- Associated Press - Friday, June 10, 2011

BOSTON — A woman who underwent a full face transplant at a Boston hospital more than two years after she was mauled and blinded by a chimpanzee is looking forward to eating normal food again and going out in public without covering her face, her brother and doctor said Friday.

“She will eventually be able to eat a hamburger, something she said was very important her, having only had pureed food since her injury, and I think we can all relate to that,” Dr. Bohdan Pomahac said.

A 30-member surgical team under the leadership of Pomahac at Brigham and Women’s Hospital performed a full face and double hand transplant on Charla Nash late last month, but the hands failed to thrive as she struggled with pneumonia and were removed.

But overall, her recovery and future look excellent, Pomahac said.

Nash’s was the third full face transplant in the U.S.

In this undated photo provided by the Nash family via Brigham and Women's Hospital, Charla Nash, of Stamford, Conn., is seen prior to being mauled by a chimpanzee in 2009 and subsequently undergoing a face transplant. (Associated Press)
In this undated photo provided by the Nash family via Brigham and ... more >

Her skin, underlying muscles, blood vessels and nerves were replaced along with her hard palate and teeth.

Over the next several months she will develop more control over facial muscles and more feeling, letting her breathe through her nose and develop her sense of smell. She remains blind.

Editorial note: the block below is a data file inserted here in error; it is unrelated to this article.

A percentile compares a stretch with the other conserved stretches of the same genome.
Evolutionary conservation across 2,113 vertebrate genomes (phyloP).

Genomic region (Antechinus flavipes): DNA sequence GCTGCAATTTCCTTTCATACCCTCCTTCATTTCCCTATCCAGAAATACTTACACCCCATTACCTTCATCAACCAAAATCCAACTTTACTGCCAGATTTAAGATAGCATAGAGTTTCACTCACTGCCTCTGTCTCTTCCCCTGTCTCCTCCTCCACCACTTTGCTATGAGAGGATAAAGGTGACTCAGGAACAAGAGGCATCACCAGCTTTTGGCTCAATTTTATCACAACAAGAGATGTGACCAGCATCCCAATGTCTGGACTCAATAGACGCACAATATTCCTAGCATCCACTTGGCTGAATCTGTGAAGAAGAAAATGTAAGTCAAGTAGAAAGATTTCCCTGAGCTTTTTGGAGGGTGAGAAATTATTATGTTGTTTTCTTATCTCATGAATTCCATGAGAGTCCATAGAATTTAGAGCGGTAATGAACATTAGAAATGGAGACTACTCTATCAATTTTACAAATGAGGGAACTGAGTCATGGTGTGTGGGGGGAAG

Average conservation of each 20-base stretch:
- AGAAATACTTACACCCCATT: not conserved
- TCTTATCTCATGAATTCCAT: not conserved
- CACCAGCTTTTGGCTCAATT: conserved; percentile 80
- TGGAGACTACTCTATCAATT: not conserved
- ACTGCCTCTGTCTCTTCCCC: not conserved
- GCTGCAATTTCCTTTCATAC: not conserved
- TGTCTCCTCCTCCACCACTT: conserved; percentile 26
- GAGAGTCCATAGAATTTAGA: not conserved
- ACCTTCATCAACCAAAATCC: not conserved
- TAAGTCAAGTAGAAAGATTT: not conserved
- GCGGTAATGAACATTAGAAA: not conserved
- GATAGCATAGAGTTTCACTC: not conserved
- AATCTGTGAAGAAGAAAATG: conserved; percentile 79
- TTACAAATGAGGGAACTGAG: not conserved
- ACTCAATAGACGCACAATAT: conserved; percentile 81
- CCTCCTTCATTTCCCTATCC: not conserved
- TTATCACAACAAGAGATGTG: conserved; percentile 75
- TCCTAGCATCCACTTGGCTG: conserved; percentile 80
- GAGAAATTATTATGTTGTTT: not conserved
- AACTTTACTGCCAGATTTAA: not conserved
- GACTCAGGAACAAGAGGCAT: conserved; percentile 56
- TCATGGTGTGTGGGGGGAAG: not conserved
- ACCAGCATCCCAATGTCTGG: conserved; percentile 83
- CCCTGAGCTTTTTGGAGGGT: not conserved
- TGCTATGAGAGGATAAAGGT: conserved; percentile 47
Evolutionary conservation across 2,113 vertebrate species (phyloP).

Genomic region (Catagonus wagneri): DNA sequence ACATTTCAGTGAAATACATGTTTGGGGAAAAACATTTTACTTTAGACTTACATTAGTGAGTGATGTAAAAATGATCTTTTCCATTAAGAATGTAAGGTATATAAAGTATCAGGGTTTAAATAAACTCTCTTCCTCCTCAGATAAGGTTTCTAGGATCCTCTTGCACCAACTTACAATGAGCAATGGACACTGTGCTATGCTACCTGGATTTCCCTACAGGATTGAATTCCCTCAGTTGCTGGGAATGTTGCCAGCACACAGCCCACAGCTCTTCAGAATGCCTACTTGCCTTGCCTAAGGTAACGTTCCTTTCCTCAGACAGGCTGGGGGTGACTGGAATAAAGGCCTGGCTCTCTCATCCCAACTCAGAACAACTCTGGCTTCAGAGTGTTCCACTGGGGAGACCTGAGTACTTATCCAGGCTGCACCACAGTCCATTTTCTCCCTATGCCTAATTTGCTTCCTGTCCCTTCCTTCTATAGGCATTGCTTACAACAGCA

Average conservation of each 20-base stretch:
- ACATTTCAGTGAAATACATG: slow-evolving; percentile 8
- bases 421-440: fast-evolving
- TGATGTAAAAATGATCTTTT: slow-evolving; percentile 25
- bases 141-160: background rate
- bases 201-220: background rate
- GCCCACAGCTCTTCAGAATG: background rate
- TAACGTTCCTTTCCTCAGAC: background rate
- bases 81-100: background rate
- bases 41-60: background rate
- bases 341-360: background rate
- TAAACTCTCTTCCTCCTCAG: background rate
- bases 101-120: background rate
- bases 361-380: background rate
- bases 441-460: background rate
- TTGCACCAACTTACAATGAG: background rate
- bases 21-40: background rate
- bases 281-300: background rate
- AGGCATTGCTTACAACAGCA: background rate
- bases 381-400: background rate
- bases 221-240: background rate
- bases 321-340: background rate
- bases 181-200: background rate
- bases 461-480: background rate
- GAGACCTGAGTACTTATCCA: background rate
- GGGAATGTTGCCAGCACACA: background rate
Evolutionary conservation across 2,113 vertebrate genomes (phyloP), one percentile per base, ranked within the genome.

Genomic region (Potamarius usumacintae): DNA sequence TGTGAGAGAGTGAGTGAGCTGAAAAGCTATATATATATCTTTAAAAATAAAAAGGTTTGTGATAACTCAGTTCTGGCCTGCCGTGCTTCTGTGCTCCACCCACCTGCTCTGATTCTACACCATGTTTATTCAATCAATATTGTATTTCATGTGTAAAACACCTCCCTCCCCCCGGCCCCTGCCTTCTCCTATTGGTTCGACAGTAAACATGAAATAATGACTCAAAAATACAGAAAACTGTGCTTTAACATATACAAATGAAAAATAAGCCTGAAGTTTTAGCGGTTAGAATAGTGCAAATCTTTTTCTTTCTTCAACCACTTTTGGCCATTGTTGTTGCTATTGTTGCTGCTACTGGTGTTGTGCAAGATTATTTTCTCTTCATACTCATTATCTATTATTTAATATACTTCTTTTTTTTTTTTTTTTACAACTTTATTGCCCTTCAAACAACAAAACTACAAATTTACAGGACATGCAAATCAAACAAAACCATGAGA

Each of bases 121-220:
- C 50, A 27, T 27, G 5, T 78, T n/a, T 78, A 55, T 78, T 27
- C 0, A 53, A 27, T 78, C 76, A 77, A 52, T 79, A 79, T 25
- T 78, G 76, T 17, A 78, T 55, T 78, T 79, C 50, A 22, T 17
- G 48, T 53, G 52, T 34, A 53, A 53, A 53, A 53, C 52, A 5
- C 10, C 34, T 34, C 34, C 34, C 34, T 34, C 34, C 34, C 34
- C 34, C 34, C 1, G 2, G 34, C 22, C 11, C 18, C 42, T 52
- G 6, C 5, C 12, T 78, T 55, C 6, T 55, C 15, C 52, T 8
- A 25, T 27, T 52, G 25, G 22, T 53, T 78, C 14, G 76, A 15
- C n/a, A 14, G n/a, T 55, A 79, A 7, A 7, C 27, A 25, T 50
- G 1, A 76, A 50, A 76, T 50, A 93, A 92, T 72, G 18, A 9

Her brother Steve Nash later said his sister wants to enjoy hot dogs and a slice of pizza from their favorite pizza parlor.

While the loss of her transplanted hands was disappointing, Pomahac said she could undergo another hand transplant in the future.

He said her left arm was replaced at the mid-forearm. Her right hand was replaced at the wrist, except for the thumb, which was all she had left after the February 2009 attack.

The right hand replacement was “technically challenging,” he said, because a partial transplant had never been done.

Several days after the operation, Nash developed pneumonia and suffered a drop in blood pressure, which compromised blood flow to the hands. Doctors eventually had to remove the transplanted hands.

Charla Nash will also be able to go out in public without feeling self-conscious, Pomahac said. She had to skip her only daughter’s high school graduation last spring because she was concerned that she would become the center of attention.

“We know it broke her heart,” Pomahoc said, pausing to control his emotions. “I think her new face will allow Charla to be present when Briana graduates from college in a few short years.”

Steve Nash, fighting back tears, called the operation “miraculous.” ”We are confident Charla will gain her goal to regain her health and independence in the future,” he said.

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